Leonard Diepeveen

Professor Emeritus

headshot diepeveen

Email: Leonard.Diepeveen@dal.ca
Phone: 902-494-3331
Mailing Address: 
Room 3194, McCain Building, 6135 University Avenue
PO BOX 15000, Halifax, NS B3H 4R2
 
Research Topics:
  • American literature
  • Modernist literature
  • Textual studies
  • Reception history
  • Visual art and literature
  • Fraud and modernism



Teaching and Research Areas: Anglo-American modernism; contemporary American literature; poetics; reception history; literature and visual art. 

Current Research

Modern Literature and visual art, fraud and Modernism, and reception history.

Education

  • BA (Calvin College)
  • MA, PhD (Illinois)

After writing about the place of difficulty in twentieth century culture, I am turning my attention to fraud. The project, tentatively titled Dubious Modernism, looks at how suspicion worked as an interpretative practice in the creation of modernism. How did suspicions that modernism was a fraud shape the aesthetic landscape of the first half of the twentieth century? This project explores how fraud discourse unleashed some major conceptual battles: 1) a struggle over the place of theory in art, with skeptics arguing that reliance on theory was both banal and an ethical failing; 2) sincerity's nervous place in modern aesthetics; 3) the relationship between mass behaviour and trust in gaining cultural power; and 4) the awkward place of intent in twentieth-century aesthetics. As a companion to this book, 2014 saw the publication of Mock Modernism, an anthology of early twentieth-century parodic interventions into modernism, including hoaxes, doggerel, cartoons, staged trials, mock interviews, parodies in adjacent media (such as futurist fashion shows), and mock manifestos.

My current co-authored projects of art criticism include a recently-published book, Artworld Prestige. This book, co-authored with Timothy van Laar, is about the process of valuation in twentieth-century art. Primarily about the loss of status, the book offers a demonstration of how prestige works, particularly as it disappears, as it eludes one's grasp and one is left behind, as reviews dwindle, curators look elsewhere, work gets deaccessioned. This dispiriting process is larger than the reputations of individual artists: modes of artmaking take a back seat, subject matters become banal, and forms of aesthetic experience lose their luster. A new project, tentatively titled Shiny Things, nervously waits in the wings. It really is about shiny things—or rather, the place of shininess in art and culture.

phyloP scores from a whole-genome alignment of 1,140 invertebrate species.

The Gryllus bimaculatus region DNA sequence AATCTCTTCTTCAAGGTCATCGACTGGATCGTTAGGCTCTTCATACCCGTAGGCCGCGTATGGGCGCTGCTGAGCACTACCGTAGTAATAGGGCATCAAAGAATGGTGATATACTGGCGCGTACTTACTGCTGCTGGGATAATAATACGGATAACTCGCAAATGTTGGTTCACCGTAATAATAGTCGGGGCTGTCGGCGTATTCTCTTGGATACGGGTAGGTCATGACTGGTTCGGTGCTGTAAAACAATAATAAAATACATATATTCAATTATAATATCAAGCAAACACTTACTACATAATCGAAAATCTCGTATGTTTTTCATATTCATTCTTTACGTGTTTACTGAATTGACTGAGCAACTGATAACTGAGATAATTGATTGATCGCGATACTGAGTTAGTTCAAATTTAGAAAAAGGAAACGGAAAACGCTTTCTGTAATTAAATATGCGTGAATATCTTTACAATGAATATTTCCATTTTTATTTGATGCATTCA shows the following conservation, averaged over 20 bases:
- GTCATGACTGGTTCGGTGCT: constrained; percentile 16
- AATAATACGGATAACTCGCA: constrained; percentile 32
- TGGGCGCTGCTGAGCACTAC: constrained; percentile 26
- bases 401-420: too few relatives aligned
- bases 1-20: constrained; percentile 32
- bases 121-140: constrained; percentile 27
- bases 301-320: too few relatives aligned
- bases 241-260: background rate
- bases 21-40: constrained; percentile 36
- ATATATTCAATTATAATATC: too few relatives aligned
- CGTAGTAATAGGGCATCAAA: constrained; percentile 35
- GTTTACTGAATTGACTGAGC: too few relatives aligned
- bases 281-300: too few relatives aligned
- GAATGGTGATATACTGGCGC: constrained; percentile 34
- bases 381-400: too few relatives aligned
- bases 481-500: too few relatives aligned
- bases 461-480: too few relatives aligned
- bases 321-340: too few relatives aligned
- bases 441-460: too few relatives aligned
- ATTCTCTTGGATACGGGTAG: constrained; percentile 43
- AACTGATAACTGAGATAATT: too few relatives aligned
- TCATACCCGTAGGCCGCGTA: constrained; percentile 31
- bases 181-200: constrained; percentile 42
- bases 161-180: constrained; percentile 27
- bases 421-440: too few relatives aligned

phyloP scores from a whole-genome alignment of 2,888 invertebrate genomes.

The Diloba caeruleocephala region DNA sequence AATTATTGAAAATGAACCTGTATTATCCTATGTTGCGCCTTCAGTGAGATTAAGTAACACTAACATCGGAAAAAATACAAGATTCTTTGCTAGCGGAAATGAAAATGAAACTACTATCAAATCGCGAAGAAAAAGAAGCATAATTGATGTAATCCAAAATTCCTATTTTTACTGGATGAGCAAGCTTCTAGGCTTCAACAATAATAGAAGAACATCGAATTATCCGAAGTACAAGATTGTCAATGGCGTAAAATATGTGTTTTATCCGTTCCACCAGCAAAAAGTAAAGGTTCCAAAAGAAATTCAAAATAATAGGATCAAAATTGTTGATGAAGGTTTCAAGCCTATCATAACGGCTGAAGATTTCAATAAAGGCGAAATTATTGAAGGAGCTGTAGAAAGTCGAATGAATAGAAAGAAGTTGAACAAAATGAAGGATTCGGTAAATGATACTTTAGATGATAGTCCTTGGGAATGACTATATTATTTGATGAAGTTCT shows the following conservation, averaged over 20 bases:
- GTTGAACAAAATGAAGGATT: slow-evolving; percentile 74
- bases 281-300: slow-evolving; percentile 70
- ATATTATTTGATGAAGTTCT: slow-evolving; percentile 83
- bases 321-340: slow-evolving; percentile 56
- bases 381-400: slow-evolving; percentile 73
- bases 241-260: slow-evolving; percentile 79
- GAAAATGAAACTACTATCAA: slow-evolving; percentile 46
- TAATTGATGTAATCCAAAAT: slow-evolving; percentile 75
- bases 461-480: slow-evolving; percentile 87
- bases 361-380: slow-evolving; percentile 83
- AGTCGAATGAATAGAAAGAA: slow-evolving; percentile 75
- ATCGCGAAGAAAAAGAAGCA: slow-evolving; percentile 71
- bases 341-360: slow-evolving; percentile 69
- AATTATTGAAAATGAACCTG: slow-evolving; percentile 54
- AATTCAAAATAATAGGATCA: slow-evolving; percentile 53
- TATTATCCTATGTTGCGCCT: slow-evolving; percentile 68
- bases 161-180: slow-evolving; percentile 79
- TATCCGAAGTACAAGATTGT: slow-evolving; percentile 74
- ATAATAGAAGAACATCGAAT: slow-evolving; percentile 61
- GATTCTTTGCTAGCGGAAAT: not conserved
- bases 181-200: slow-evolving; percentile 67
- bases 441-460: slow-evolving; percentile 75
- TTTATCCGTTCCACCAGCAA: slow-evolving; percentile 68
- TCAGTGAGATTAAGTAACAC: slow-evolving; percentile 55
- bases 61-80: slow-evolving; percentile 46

Selected Publications

  • ed., Tender Buttons, by Gertrude Stein (Broadview, 2017)
  • Mock Modernism: An Anthology of Parodies, Travesties, Frauds; 1910-1935 (Toronto, 2014)
  • Artworld Prestige: Arguing Cultural Value (co-author Timothy van Laar. Oxford, 2013)
  • The Difficulties of Modernism (Routledge, 2003)Mock Modernism: An Anthology of Parodies, Travesties, Frauds; 1910-1935 (Toronto, 2014)
  • Art with a Difference: Looking at Difficult and Unfamiliar Art (co-author Timothy van Laar. Mayfield, 2001)
  • “The Visual Arts,” in A Companion to Modernist Poetry (Wiley-Blackwell, 2014)
  • “Modern Proliferation, Modernist Trust,” in Incredible Modernism - Literature, Trust and Deception (Ashgate, 2013)
  • ”'Taking Literature Seriously:' Essays to 1927,” in The Blackwell Companion to T.S. Eliot (Wiley-Blackwell, 2009)
  • “The Newspaper Response to Tender Buttons, and What It Might Mean,” in Transatlantic Print Culture, 1880-1940, (Palgrave Macmillan, 2008)
  • “Learning from Philistines: Suspicion, Refusing to Read, and the Rise of Dubious Modernism,” in New Directions in American Reception Study (Oxford, 2008).

Awards

SSHRC Research Grant, 1995-1998, 2005-2008.